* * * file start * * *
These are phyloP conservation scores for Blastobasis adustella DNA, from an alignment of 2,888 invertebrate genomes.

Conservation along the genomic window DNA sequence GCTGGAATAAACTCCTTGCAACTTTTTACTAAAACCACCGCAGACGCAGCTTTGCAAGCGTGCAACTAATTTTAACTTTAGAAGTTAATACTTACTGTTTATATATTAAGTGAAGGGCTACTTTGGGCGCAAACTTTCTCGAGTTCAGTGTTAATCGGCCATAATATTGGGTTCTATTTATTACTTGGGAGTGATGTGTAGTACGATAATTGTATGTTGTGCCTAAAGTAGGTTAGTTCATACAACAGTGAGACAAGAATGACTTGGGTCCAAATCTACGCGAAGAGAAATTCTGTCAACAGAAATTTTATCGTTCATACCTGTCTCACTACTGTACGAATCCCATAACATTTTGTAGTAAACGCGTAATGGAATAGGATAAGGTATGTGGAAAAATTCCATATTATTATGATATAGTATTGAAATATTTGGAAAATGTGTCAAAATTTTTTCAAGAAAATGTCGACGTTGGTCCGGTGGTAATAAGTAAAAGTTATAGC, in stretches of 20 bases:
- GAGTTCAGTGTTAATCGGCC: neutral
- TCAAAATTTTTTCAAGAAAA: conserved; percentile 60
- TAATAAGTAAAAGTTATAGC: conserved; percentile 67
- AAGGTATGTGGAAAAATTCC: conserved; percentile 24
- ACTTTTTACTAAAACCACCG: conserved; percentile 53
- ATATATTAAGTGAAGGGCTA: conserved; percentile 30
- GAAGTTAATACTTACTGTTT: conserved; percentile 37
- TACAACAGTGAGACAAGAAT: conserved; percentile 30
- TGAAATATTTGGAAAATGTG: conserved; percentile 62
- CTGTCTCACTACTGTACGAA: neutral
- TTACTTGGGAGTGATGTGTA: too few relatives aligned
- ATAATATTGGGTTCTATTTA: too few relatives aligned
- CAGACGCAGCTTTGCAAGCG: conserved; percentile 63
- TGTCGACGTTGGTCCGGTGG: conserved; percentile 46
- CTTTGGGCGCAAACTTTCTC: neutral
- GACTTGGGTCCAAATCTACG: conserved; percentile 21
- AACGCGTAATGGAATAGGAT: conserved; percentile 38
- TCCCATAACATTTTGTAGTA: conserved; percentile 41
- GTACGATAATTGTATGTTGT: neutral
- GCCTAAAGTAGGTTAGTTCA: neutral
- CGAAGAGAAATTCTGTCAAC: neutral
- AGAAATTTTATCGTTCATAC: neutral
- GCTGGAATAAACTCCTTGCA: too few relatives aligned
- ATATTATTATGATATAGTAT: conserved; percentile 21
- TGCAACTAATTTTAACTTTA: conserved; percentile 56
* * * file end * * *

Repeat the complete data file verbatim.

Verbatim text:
These are phyloP conservation scores for Blastobasis adustella DNA, from an alignment of 2,888 invertebrate genomes.

Conservation along the genomic window DNA sequence GCTGGAATAAACTCCTTGCAACTTTTTACTAAAACCACCGCAGACGCAGCTTTGCAAGCGTGCAACTAATTTTAACTTTAGAAGTTAATACTTACTGTTTATATATTAAGTGAAGGGCTACTTTGGGCGCAAACTTTCTCGAGTTCAGTGTTAATCGGCCATAATATTGGGTTCTATTTATTACTTGGGAGTGATGTGTAGTACGATAATTGTATGTTGTGCCTAAAGTAGGTTAGTTCATACAACAGTGAGACAAGAATGACTTGGGTCCAAATCTACGCGAAGAGAAATTCTGTCAACAGAAATTTTATCGTTCATACCTGTCTCACTACTGTACGAATCCCATAACATTTTGTAGTAAACGCGTAATGGAATAGGATAAGGTATGTGGAAAAATTCCATATTATTATGATATAGTATTGAAATATTTGGAAAATGTGTCAAAATTTTTTCAAGAAAATGTCGACGTTGGTCCGGTGGTAATAAGTAAAAGTTATAGC, in stretches of 20 bases:
- GAGTTCAGTGTTAATCGGCC: neutral
- TCAAAATTTTTTCAAGAAAA: conserved; percentile 60
- TAATAAGTAAAAGTTATAGC: conserved; percentile 67
- AAGGTATGTGGAAAAATTCC: conserved; percentile 24
- ACTTTTTACTAAAACCACCG: conserved; percentile 53
- ATATATTAAGTGAAGGGCTA: conserved; percentile 30
- GAAGTTAATACTTACTGTTT: conserved; percentile 37
- TACAACAGTGAGACAAGAAT: conserved; percentile 30
- TGAAATATTTGGAAAATGTG: conserved; percentile 62
- CTGTCTCACTACTGTACGAA: neutral
- TTACTTGGGAGTGATGTGTA: too few relatives aligned
- ATAATATTGGGTTCTATTTA: too few relatives aligned
- CAGACGCAGCTTTGCAAGCG: conserved; percentile 63
- TGTCGACGTTGGTCCGGTGG: conserved; percentile 46
- CTTTGGGCGCAAACTTTCTC: neutral
- GACTTGGGTCCAAATCTACG: conserved; percentile 21
- AACGCGTAATGGAATAGGAT: conserved; percentile 38
- TCCCATAACATTTTGTAGTA: conserved; percentile 41
- GTACGATAATTGTATGTTGT: neutral
- GCCTAAAGTAGGTTAGTTCA: neutral
- CGAAGAGAAATTCTGTCAAC: neutral
- AGAAATTTTATCGTTCATAC: neutral
- GCTGGAATAAACTCCTTGCA: too few relatives aligned
- ATATTATTATGATATAGTAT: conserved; percentile 21
- TGCAACTAATTTTAACTTTA: conserved; percentile 56